12.  Education for sustainable development is crucial to help people understand the impact their actions have on the planet. The Government has shown few signs of promoting this, as illustrated by the lack of ministerial priority given to global conference on education for sustainable development. This is despite a strong appetite from business and voluntary organisations for engaging with such universal themes at both a global and local level. The Government has invested in young people through the International Citizens Service, although that programme has been more successful in engaging young people from London and the South-East than other parts of the UK. It is important that the Government empowers citizens to embrace this in order to achieve sustainable economic growth which values people and the planet. (Paragraph 82)

Saturday, December 13, 2014

Diary for SDG, Finance and Habitat



Stakeholder Preparatory Forum on Post-2015 Development Agenda: This preparatory forum will bring together Major Groups and stakeholders to share their positions and priorities for the intergovernmental negotiations on the post-2015 development agenda, which tentatively are expected to begin immediately after the Forum. Participants also will learn how they can effectively engage in the negotiation process going forward. The forum is being organized by the UN Department of Economic and Social Affairs (DESA) and the UN Non-Governmental Liaison Service (UN-NGLS).
Sustainable Development Goals
Financing for Development  PrepCom 1

Ad Hoc Working Group on the Durban Platform for Enhanced Action (ADP 3-1) - UNFCCC
President of the UN General Assembly:  High-Level Thematic Debate on Means of Implementation for a Transformative Post-2015 development agenda
Sustainable Development Goals

UN Statistical Commission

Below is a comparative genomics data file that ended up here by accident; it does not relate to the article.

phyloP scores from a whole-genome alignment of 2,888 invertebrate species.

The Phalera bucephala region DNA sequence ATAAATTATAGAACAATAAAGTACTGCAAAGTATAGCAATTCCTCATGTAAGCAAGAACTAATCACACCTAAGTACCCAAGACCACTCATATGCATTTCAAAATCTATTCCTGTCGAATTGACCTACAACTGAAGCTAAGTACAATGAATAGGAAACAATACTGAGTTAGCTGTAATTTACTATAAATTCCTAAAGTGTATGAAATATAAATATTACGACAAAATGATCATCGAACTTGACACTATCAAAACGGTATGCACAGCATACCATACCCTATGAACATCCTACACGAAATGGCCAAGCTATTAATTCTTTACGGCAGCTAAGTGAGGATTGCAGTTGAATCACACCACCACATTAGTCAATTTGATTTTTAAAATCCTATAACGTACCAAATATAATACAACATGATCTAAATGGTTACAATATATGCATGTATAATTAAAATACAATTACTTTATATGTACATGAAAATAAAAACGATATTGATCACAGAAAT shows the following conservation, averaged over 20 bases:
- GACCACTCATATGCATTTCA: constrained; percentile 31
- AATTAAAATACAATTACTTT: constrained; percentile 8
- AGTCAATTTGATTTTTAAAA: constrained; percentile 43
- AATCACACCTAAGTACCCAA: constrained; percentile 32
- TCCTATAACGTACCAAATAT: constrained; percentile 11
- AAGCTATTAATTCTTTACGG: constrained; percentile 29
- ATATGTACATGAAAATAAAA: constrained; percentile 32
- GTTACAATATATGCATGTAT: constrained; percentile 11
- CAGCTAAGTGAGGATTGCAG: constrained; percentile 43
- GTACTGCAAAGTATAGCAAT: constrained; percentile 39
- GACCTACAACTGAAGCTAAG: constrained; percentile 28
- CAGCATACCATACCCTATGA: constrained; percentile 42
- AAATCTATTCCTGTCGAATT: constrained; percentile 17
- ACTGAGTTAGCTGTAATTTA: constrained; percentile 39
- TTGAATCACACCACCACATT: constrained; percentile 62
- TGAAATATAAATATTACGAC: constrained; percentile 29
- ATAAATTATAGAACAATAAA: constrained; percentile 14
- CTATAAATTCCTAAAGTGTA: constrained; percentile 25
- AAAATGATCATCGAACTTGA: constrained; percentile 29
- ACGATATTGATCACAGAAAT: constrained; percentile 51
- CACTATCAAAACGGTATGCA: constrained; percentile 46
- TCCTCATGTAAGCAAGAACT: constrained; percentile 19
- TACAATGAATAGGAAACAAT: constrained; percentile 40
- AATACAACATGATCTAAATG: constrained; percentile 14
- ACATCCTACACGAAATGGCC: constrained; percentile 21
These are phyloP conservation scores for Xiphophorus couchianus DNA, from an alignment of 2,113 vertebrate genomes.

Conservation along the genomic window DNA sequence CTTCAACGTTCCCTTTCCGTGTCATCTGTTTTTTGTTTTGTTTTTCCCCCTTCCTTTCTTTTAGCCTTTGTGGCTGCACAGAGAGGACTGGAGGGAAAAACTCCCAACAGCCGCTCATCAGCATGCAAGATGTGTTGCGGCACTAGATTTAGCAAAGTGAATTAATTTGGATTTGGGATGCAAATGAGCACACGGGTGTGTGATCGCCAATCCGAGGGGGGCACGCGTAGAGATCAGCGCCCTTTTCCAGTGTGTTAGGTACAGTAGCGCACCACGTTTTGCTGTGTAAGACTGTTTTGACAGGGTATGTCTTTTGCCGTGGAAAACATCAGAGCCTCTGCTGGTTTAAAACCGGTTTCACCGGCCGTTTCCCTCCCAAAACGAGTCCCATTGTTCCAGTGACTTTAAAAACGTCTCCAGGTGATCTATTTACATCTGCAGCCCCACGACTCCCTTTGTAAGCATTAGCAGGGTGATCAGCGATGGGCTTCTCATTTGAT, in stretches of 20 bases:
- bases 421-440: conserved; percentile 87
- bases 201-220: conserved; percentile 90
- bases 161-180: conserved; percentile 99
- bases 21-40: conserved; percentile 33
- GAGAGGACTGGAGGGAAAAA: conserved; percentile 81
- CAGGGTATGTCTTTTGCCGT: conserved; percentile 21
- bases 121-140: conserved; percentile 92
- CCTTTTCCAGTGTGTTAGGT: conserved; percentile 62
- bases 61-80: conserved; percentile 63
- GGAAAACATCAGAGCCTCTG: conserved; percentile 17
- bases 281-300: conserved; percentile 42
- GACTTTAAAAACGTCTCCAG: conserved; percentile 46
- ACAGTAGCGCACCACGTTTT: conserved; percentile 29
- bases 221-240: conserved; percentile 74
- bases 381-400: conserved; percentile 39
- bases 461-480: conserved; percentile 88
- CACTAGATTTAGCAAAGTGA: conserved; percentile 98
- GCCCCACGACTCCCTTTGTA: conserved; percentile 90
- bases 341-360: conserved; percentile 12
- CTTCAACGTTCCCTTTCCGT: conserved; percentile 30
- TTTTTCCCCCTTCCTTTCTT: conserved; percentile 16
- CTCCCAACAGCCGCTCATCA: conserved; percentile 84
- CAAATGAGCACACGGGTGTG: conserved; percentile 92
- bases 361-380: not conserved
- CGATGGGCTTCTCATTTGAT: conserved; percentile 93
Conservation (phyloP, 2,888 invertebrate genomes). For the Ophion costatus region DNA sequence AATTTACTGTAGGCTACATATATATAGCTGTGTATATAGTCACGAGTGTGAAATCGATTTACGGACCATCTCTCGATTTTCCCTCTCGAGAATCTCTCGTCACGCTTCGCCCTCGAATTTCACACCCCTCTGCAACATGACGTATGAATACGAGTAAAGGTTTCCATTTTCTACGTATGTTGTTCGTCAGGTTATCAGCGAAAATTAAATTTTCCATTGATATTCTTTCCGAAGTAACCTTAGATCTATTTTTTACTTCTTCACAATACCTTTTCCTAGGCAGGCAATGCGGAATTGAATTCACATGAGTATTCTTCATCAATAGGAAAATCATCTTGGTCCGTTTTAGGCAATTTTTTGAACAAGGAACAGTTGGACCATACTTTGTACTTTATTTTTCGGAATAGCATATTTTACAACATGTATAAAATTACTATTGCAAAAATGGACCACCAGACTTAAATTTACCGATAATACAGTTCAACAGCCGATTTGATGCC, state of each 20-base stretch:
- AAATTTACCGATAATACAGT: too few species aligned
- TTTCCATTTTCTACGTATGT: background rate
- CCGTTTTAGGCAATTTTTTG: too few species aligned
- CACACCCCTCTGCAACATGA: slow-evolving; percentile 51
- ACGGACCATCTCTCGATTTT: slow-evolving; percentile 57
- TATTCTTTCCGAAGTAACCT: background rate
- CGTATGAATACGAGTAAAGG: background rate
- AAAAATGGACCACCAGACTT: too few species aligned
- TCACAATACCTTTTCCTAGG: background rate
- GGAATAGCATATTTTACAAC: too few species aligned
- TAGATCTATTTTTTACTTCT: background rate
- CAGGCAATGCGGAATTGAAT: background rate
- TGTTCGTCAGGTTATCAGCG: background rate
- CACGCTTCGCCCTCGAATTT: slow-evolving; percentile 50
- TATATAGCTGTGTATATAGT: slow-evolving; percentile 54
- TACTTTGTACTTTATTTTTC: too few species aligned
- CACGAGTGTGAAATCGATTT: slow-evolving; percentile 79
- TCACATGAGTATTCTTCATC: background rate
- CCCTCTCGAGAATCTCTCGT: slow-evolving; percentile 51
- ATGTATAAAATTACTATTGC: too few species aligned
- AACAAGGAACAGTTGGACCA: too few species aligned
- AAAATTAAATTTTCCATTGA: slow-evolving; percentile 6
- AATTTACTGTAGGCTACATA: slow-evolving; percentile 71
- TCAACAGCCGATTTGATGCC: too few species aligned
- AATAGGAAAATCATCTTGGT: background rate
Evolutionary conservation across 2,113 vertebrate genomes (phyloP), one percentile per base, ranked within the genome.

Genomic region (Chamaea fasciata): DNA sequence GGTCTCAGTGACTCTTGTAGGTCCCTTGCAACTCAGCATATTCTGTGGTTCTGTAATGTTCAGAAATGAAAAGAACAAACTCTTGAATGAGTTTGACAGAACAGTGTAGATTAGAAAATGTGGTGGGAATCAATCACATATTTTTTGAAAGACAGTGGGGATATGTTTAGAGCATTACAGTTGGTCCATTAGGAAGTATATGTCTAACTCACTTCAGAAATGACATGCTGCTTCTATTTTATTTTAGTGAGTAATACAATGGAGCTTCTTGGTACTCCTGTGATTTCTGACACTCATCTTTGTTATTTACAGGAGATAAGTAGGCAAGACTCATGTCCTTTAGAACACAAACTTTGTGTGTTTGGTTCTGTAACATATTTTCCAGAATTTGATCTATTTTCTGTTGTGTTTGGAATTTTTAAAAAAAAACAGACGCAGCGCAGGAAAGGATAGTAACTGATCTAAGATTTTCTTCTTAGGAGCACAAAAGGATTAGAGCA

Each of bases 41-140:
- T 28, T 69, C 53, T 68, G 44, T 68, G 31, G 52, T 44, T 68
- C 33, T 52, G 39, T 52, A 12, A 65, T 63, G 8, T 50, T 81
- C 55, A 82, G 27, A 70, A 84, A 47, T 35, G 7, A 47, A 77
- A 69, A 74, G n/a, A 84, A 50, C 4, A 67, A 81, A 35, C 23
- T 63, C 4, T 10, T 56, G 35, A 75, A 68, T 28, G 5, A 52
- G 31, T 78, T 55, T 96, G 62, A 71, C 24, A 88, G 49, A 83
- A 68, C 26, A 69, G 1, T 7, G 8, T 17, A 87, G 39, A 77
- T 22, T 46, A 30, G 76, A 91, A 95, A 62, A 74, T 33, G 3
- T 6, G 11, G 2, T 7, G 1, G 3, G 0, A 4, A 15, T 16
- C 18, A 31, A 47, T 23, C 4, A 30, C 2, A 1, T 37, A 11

President of the UN General Assembly:  High-Level Thematic Debate on Advancing Gender equality and empowerment of Women in the Post-2015 development agenda
Commission on the Status of Women Priority theme: The main focus of the session will be on the Beijing Declaration and Platform for Action, including current challenges that affect its implementation and the achievement of gender equality and the empowerment of women. he session will also address opportunities for achieving gender equality and the empowerment of women in the post-2015 development agenda.
Nexus Conference – Water-Food-Energy (Habitat III)
Sustainable Development Goals

6-10 (TBC)
President of the UN General Assembly:  High-Level Thematic Debate on Promoting Tolerance and Reconciliation
Habitat III Prepcom to be announced
Commission on Population and Development: Realizing the future we want: integrating population issues into sustainable development, including the post-2015 development agenda
Financing for Development Prep Com II
EcoSoc Special High-level Meeting of the Council with the World Bank, the International Monetary Fund, the World Trade Organization and the United Nations Conference on Trade and Development
Sustainable Development Goals

World Health Assembly
Sustainable Development Goals
EcoSoc Forum on Partnerships

42nd Sessions of the UNFCCC Subsidiary Bodies UNFCCC
Resilient Cities 2015: 6th Global Forum on Urban Resilience and Adaptation- ICLEI
Financing for Development Prep Com III              
Sustainable Development Goals
High Level Political Forum
President of the UN General Assembly:  High-Level Event on Climate Change

EcoSoc high Level
Financing for Development Conference
Sustainable Development Goals

70th Session of the UN General Assembly (UNGA 70)
SDG Summit
October 6-8                  Eye on the Earth Summit
UNFCCC COP 21 The 21st session of the Conference of the Parties to the UNFCCC

Febraury 1st TBC
Statistical  Commission  - where they will agree the indicators for the SDGs
July TBC
Habitat III: Prepcom III
71st Session of the UN General Assembly (UNGA 71)
17 October
Habitat III